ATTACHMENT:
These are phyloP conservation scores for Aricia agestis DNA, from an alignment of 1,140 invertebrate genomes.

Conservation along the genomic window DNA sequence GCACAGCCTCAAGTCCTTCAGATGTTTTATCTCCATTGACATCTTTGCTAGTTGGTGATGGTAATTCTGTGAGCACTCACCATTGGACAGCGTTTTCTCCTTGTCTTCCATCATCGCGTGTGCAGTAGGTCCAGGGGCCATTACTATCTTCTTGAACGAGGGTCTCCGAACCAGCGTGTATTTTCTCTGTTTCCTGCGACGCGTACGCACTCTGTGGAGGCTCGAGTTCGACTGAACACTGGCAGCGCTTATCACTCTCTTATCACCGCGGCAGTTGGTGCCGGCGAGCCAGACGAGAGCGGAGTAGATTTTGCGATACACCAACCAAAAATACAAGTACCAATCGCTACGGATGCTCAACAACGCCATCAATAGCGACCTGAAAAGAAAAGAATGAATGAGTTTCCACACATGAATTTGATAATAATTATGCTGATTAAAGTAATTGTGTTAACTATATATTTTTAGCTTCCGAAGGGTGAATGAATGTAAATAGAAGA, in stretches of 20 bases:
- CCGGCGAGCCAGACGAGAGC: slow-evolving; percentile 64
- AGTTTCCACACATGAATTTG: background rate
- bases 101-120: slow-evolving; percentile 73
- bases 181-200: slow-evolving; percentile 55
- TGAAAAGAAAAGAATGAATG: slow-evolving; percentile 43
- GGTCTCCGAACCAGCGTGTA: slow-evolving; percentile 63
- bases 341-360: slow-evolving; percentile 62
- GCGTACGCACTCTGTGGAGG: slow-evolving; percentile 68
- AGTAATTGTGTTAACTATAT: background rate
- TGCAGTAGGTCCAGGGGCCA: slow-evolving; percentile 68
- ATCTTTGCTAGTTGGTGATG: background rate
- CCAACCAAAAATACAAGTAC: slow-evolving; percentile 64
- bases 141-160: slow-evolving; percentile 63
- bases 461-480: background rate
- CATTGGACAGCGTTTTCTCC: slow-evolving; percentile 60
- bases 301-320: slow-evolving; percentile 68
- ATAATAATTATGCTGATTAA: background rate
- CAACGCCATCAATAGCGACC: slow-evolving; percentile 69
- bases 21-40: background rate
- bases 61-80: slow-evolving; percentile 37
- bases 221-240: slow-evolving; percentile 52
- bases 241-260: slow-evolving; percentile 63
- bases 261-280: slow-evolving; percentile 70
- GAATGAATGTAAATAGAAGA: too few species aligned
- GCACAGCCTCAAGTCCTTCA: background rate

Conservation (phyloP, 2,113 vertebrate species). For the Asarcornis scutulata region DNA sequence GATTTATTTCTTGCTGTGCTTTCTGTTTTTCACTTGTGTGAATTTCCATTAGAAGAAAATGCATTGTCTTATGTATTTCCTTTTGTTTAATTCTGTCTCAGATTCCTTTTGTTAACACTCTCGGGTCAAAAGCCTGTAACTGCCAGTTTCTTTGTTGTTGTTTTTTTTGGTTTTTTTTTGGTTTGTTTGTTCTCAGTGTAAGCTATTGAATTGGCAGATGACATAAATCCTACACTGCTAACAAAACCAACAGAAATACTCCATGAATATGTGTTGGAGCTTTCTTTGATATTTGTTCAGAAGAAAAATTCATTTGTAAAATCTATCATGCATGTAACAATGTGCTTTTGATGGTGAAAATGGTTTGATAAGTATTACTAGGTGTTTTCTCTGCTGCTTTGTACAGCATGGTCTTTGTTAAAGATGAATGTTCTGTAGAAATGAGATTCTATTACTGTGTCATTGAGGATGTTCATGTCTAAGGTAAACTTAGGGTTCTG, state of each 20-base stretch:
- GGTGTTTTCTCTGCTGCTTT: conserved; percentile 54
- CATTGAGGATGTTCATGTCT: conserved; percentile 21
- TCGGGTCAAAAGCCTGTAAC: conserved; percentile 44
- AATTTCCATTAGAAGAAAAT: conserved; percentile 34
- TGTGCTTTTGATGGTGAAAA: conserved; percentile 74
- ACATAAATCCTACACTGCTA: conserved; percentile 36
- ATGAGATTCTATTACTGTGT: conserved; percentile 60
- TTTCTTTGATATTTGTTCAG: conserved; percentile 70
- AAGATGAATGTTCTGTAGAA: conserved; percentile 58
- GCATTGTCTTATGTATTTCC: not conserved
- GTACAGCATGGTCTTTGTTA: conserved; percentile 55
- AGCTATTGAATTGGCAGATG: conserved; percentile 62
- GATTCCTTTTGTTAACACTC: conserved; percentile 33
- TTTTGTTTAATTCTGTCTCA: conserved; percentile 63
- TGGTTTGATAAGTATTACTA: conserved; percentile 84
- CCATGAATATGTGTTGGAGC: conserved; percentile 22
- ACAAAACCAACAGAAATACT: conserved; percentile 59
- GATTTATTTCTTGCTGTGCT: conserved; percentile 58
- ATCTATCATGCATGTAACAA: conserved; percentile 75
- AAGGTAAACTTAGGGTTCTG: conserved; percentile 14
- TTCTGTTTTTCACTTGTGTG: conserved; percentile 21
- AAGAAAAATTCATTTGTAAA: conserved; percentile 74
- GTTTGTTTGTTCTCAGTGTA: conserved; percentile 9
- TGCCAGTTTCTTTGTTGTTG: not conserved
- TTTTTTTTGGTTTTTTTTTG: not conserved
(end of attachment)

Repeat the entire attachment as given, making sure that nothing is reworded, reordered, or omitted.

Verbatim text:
These are phyloP conservation scores for Aricia agestis DNA, from an alignment of 1,140 invertebrate genomes.

Conservation along the genomic window DNA sequence GCACAGCCTCAAGTCCTTCAGATGTTTTATCTCCATTGACATCTTTGCTAGTTGGTGATGGTAATTCTGTGAGCACTCACCATTGGACAGCGTTTTCTCCTTGTCTTCCATCATCGCGTGTGCAGTAGGTCCAGGGGCCATTACTATCTTCTTGAACGAGGGTCTCCGAACCAGCGTGTATTTTCTCTGTTTCCTGCGACGCGTACGCACTCTGTGGAGGCTCGAGTTCGACTGAACACTGGCAGCGCTTATCACTCTCTTATCACCGCGGCAGTTGGTGCCGGCGAGCCAGACGAGAGCGGAGTAGATTTTGCGATACACCAACCAAAAATACAAGTACCAATCGCTACGGATGCTCAACAACGCCATCAATAGCGACCTGAAAAGAAAAGAATGAATGAGTTTCCACACATGAATTTGATAATAATTATGCTGATTAAAGTAATTGTGTTAACTATATATTTTTAGCTTCCGAAGGGTGAATGAATGTAAATAGAAGA, in stretches of 20 bases:
- CCGGCGAGCCAGACGAGAGC: slow-evolving; percentile 64
- AGTTTCCACACATGAATTTG: background rate
- bases 101-120: slow-evolving; percentile 73
- bases 181-200: slow-evolving; percentile 55
- TGAAAAGAAAAGAATGAATG: slow-evolving; percentile 43
- GGTCTCCGAACCAGCGTGTA: slow-evolving; percentile 63
- bases 341-360: slow-evolving; percentile 62
- GCGTACGCACTCTGTGGAGG: slow-evolving; percentile 68
- AGTAATTGTGTTAACTATAT: background rate
- TGCAGTAGGTCCAGGGGCCA: slow-evolving; percentile 68
- ATCTTTGCTAGTTGGTGATG: background rate
- CCAACCAAAAATACAAGTAC: slow-evolving; percentile 64
- bases 141-160: slow-evolving; percentile 63
- bases 461-480: background rate
- CATTGGACAGCGTTTTCTCC: slow-evolving; percentile 60
- bases 301-320: slow-evolving; percentile 68
- ATAATAATTATGCTGATTAA: background rate
- CAACGCCATCAATAGCGACC: slow-evolving; percentile 69
- bases 21-40: background rate
- bases 61-80: slow-evolving; percentile 37
- bases 221-240: slow-evolving; percentile 52
- bases 241-260: slow-evolving; percentile 63
- bases 261-280: slow-evolving; percentile 70
- GAATGAATGTAAATAGAAGA: too few species aligned
- GCACAGCCTCAAGTCCTTCA: background rate

Conservation (phyloP, 2,113 vertebrate species). For the Asarcornis scutulata region DNA sequence GATTTATTTCTTGCTGTGCTTTCTGTTTTTCACTTGTGTGAATTTCCATTAGAAGAAAATGCATTGTCTTATGTATTTCCTTTTGTTTAATTCTGTCTCAGATTCCTTTTGTTAACACTCTCGGGTCAAAAGCCTGTAACTGCCAGTTTCTTTGTTGTTGTTTTTTTTGGTTTTTTTTTGGTTTGTTTGTTCTCAGTGTAAGCTATTGAATTGGCAGATGACATAAATCCTACACTGCTAACAAAACCAACAGAAATACTCCATGAATATGTGTTGGAGCTTTCTTTGATATTTGTTCAGAAGAAAAATTCATTTGTAAAATCTATCATGCATGTAACAATGTGCTTTTGATGGTGAAAATGGTTTGATAAGTATTACTAGGTGTTTTCTCTGCTGCTTTGTACAGCATGGTCTTTGTTAAAGATGAATGTTCTGTAGAAATGAGATTCTATTACTGTGTCATTGAGGATGTTCATGTCTAAGGTAAACTTAGGGTTCTG, state of each 20-base stretch:
- GGTGTTTTCTCTGCTGCTTT: conserved; percentile 54
- CATTGAGGATGTTCATGTCT: conserved; percentile 21
- TCGGGTCAAAAGCCTGTAAC: conserved; percentile 44
- AATTTCCATTAGAAGAAAAT: conserved; percentile 34
- TGTGCTTTTGATGGTGAAAA: conserved; percentile 74
- ACATAAATCCTACACTGCTA: conserved; percentile 36
- ATGAGATTCTATTACTGTGT: conserved; percentile 60
- TTTCTTTGATATTTGTTCAG: conserved; percentile 70
- AAGATGAATGTTCTGTAGAA: conserved; percentile 58
- GCATTGTCTTATGTATTTCC: not conserved
- GTACAGCATGGTCTTTGTTA: conserved; percentile 55
- AGCTATTGAATTGGCAGATG: conserved; percentile 62
- GATTCCTTTTGTTAACACTC: conserved; percentile 33
- TTTTGTTTAATTCTGTCTCA: conserved; percentile 63
- TGGTTTGATAAGTATTACTA: conserved; percentile 84
- CCATGAATATGTGTTGGAGC: conserved; percentile 22
- ACAAAACCAACAGAAATACT: conserved; percentile 59
- GATTTATTTCTTGCTGTGCT: conserved; percentile 58
- ATCTATCATGCATGTAACAA: conserved; percentile 75
- AAGGTAAACTTAGGGTTCTG: conserved; percentile 14
- TTCTGTTTTTCACTTGTGTG: conserved; percentile 21
- AAGAAAAATTCATTTGTAAA: conserved; percentile 74
- GTTTGTTTGTTCTCAGTGTA: conserved; percentile 9
- TGCCAGTTTCTTTGTTGTTG: not conserved
- TTTTTTTTGGTTTTTTTTTG: not conserved